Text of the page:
The Ortho Molecular Answer

Arthritis - Case from the Center: Rheumatoid Arthritis in a Young Male

Case from the Center: Rheumatoid Arthritis in a Young Male
H.D. Riordan, M.D., J.A. Jackson, MT(ASCP)CLS, Ph.D., BCLD; R.E, Hunninghake, M.D.
Journal of Orthomolecular Medicine Vol. 9, Number 2, 1994

This patient is a 30-year old white, single male who is a college graduate and is employed as a salesperson. His past medical history revealed that he had always been healthy and "very athletic" until 1985 when he started to experience various joint pains, fatigue, and stiffness of the back and neck. The pain grew more persistent and so severe that he had to take a temporary medical disa bility leave from his job.

He was seen previously by several physicians including a "Rheumatologist". X-rays of the hands, feet, hips, shoulders, knees, elbows and neck showed changes that "suggested psoriatic arthritis, but was more consistent with rheumatoid arthritis". Degenerative changes were more pronounced in the feet and hands. Various laboratory tests ordered over a period of time showed normal blood chemistry profiles and CBC's. An urinalysis was positive for blood which cleared spontaneously on later testing. The erythrocyte sedimentation rate ("sed rate") was "elevated" while tests for the rheumatoid factor and HIV were negative. His mother, father and one brother were all alive and in apparent good health with no history of arthritis. The patient denied alcohol and tobacco use. He also stated that he had a "CAT scan of the brain" as part of his diagnostic treatment. His eventual diagnosis was "seronegative rheumatoid arthritis".

A history of medications prescribed for this patient included "Ibuprofen (1000 mg 5 times a day); one multivitamin per day; Prednisone, 20 mg tapered to 5 mg over a 12 day period; Tolectin (600 mg 3 times a day with meals); Relafen (I g every a.m.); Methotrexate (10 mg once a week by injection, later increased to 12.5 mg)". He also had various treatments and exercise through physical therapy.

Even with this treatment and medications, the pain progressed and the patient became more debilitated and moderately depressed. He was seen at the Center as a self-referral where a complete physical, psychological and laboratory profile were performed. His major complaints at this time were swelling feet, muscle weakness with pain, fatigue, lethargy and multiple joint pain. He was moderately depressed and stated "that suicide had crossed his mind".

Laboratory results performed at the Center laboratory showed cytotoxic allergies to 17 different foods as well as Tylenol, sodium nitrate and nitrite (+I reaction). He had a 2+ reaction to avocado, celery, chicken, cucumber, whole egg, honey, mustard, pork, saccharin, cane and beet sugar, vanilla, Baker's and brewer's yeast. He had a 3+ (very strong) reaction to cabbage, orange and tomato. A test of biological age showed 33 years (actual age 30 years). An urinalysis was normal while urine Indican was 2+ (normal is 0 to I+). The urine vitamin C level was zero- The patient showed mild anemia hemoglobin 12.8, hematocrit 38%). The platelet count was 519,000 (normal 140,000 to 440,000). A ferritin level was normal while the serum iron was low, 9-0 mg/dL (normal, 35 to 140). The erythrocyte sedimentation rate was 77 min per hour while RBC zinc and magnesium, thyroid function tests and vitamins A, C, B1 B3 and folate were normal. He had suboptimal levels of vitamins B12 and E. His "buffy coat" (WBC vitamin C level was low. A rectal swab was positive for parasites. Hair analysis showed elevated zinc, magnesium and calcium. RBC membrane fatty acid profile showed an elevated alpha linolenic level. A 26 plasma amino acid showed an elevated cystine and low histidine, alanine, tryptophan, lysine and serine. Results from the chemistry profile revealed a low albumin and A/G ratio and a high total protein and globulin.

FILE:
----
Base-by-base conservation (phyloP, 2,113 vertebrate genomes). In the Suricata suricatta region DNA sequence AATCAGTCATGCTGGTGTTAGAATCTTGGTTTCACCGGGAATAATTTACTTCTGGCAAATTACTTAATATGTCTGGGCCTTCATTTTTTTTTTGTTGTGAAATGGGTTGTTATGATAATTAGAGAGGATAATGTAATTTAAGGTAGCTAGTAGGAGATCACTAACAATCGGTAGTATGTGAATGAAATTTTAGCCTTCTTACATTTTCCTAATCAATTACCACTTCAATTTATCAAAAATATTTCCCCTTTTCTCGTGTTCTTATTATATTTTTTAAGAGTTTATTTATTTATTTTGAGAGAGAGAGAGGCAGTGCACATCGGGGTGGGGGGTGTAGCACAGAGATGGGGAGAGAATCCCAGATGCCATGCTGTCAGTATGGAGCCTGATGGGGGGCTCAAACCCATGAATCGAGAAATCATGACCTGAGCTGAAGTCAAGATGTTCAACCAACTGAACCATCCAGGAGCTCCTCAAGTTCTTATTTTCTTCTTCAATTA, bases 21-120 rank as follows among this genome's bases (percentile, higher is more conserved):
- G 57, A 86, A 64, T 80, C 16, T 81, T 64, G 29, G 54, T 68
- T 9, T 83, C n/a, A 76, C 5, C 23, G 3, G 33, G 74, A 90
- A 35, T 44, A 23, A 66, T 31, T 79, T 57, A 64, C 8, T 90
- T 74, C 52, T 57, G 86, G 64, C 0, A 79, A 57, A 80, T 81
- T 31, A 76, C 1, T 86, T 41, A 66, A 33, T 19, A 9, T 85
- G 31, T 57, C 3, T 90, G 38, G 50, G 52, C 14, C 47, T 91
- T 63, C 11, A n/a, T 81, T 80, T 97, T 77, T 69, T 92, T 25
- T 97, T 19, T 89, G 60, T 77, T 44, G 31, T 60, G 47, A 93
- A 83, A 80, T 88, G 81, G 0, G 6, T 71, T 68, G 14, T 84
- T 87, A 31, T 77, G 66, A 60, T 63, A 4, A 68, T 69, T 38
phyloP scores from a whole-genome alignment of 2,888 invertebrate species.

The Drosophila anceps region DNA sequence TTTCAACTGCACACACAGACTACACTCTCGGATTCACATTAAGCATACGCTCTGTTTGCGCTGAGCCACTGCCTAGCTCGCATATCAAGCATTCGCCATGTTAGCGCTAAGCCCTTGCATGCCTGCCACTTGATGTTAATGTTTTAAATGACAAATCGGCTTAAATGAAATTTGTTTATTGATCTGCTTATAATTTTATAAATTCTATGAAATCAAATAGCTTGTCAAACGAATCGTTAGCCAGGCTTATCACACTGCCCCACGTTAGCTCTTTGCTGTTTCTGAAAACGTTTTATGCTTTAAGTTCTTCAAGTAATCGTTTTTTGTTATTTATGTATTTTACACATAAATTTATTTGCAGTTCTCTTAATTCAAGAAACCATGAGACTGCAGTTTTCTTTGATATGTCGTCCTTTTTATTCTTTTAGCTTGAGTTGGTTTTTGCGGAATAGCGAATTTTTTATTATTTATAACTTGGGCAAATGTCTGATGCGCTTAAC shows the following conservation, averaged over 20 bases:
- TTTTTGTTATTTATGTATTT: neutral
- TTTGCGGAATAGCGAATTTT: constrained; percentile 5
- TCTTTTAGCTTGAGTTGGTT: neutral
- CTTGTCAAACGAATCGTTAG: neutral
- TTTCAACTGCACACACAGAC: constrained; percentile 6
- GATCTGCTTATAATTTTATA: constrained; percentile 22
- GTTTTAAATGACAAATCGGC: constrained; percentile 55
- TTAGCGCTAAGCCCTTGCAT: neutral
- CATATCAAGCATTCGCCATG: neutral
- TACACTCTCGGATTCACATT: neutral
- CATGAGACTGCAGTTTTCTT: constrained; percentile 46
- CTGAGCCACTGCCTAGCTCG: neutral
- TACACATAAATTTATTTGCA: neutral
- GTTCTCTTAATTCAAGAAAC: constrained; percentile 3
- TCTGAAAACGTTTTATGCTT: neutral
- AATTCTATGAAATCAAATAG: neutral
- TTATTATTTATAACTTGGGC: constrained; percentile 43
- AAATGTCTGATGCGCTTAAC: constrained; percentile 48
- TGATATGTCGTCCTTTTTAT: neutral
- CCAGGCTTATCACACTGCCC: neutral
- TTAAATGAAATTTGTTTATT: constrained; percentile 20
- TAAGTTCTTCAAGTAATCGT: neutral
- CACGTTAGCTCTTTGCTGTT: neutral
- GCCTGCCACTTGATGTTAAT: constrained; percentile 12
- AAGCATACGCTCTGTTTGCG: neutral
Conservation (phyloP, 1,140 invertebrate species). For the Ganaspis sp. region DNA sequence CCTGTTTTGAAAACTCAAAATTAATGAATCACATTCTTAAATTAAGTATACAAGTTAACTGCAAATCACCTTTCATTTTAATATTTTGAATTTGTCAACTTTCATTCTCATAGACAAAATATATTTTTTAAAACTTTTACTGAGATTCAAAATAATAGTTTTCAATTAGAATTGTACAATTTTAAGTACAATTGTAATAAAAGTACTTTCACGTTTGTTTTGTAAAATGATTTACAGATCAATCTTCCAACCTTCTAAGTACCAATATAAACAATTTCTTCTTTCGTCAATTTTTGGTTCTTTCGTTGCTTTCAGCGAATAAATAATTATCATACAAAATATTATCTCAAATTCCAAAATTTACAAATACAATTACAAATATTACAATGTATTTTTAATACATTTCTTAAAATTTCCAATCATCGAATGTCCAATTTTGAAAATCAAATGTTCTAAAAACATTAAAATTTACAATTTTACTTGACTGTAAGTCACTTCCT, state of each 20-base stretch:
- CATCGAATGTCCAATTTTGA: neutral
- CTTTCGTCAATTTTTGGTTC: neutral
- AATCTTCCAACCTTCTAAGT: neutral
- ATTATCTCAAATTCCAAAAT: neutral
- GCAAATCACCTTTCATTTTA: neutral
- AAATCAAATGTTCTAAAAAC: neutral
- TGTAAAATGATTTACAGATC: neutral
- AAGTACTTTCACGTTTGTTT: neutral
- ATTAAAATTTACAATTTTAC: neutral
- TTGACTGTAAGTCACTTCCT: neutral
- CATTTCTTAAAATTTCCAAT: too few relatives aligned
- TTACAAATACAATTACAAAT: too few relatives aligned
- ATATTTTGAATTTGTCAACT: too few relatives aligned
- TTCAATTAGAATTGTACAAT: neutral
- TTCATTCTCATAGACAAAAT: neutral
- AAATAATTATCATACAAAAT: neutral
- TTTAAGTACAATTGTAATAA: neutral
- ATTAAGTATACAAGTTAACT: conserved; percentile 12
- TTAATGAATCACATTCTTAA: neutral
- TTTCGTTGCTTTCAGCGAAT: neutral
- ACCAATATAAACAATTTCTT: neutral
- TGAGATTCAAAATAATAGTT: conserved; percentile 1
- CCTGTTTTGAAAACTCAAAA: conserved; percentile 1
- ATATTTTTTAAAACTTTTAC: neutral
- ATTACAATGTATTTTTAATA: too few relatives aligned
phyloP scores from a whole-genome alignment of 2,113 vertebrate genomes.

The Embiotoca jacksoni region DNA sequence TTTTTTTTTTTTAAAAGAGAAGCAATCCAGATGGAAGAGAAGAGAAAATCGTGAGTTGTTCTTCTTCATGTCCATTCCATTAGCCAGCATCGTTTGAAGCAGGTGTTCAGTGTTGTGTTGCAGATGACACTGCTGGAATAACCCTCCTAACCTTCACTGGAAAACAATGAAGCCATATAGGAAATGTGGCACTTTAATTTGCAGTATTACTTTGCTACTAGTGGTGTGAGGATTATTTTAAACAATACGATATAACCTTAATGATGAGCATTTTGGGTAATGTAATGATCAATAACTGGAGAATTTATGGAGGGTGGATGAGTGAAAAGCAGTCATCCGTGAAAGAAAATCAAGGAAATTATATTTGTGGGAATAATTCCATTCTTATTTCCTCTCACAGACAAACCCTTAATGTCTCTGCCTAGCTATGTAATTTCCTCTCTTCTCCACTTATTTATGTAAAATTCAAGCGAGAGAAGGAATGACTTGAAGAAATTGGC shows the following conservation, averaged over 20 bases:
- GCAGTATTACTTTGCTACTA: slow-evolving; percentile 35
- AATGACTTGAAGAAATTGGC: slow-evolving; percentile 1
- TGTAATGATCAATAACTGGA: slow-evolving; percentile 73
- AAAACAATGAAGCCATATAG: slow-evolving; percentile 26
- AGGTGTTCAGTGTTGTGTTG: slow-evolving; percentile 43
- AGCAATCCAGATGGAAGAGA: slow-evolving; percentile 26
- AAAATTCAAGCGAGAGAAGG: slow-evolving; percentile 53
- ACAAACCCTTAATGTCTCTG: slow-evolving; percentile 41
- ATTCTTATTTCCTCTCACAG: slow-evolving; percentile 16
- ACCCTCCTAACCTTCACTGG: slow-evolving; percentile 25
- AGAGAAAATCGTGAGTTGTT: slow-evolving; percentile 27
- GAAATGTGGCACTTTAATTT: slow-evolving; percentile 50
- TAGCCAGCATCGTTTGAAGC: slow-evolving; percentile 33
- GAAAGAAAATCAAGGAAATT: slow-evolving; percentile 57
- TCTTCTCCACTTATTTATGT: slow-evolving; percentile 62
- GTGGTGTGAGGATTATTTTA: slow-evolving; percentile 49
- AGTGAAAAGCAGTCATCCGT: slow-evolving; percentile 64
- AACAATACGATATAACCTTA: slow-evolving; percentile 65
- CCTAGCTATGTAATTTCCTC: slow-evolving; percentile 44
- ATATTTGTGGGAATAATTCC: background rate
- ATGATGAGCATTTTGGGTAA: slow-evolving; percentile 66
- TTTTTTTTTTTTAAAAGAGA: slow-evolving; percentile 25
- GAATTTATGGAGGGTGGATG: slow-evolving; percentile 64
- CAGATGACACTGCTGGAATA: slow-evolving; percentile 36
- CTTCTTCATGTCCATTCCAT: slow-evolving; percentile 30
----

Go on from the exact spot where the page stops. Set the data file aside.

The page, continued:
Since the Center is interested in the total patient, as well as his environment, questioning revealed that the patient had many electronic items in his bedroom and slept on a heated water bed. An examination of his bedroom was conducted with a "gauss meter". The reading from his water bed was 4 milligauss; directly over the heater it was 10 milligauss! The upper health limit for prolonged exposure is around 2 milligauss. While sleeping, he was "triangulated" by an LED clock within inches of his head; a "boom box" on the right side of his bed (which had the highest gauss emission); and a television at the foot of his bed.

Treatment of this patient consisted of restricting cytotoxic sensitive compounds; histidine (500 mg a day in a.m.); B12 , by injection (100 mcg weekly for seven weeks); vitamin E (200 IU twice daily); Evening Primrose Oil (one capsule daily); vitamin C (1000 mg 4 times a day); and Flagyl (500 mg every six hours for 7 days). He was also referred to a physical therapist for water aerobics and stretching exercises- His bedroom was "electronically neutralized" during sleeping hours by unplugging all electronic devices.

The patient returned for follow-up visits after one week and two months of treatment. At the six month visit the patient stated that he "... is feeling better and better ... instead of seven days of total pain and despair, my down cycles are getting shorter and my up cycles are getting longer"- Clinically, his depression is almost gone, he has less pain and has a very positive outlook on life. To insure adequate tissue levels, the patient has been started on intravenous vitamin C (15 grams in 250 mLs of Ringer's Lactate) once weekly for four weeks

This case illustrates bow important it can be to evaluate multiple factors which might be related not only in a direct causative way to a disease, but also as possible suppressors of immune system response.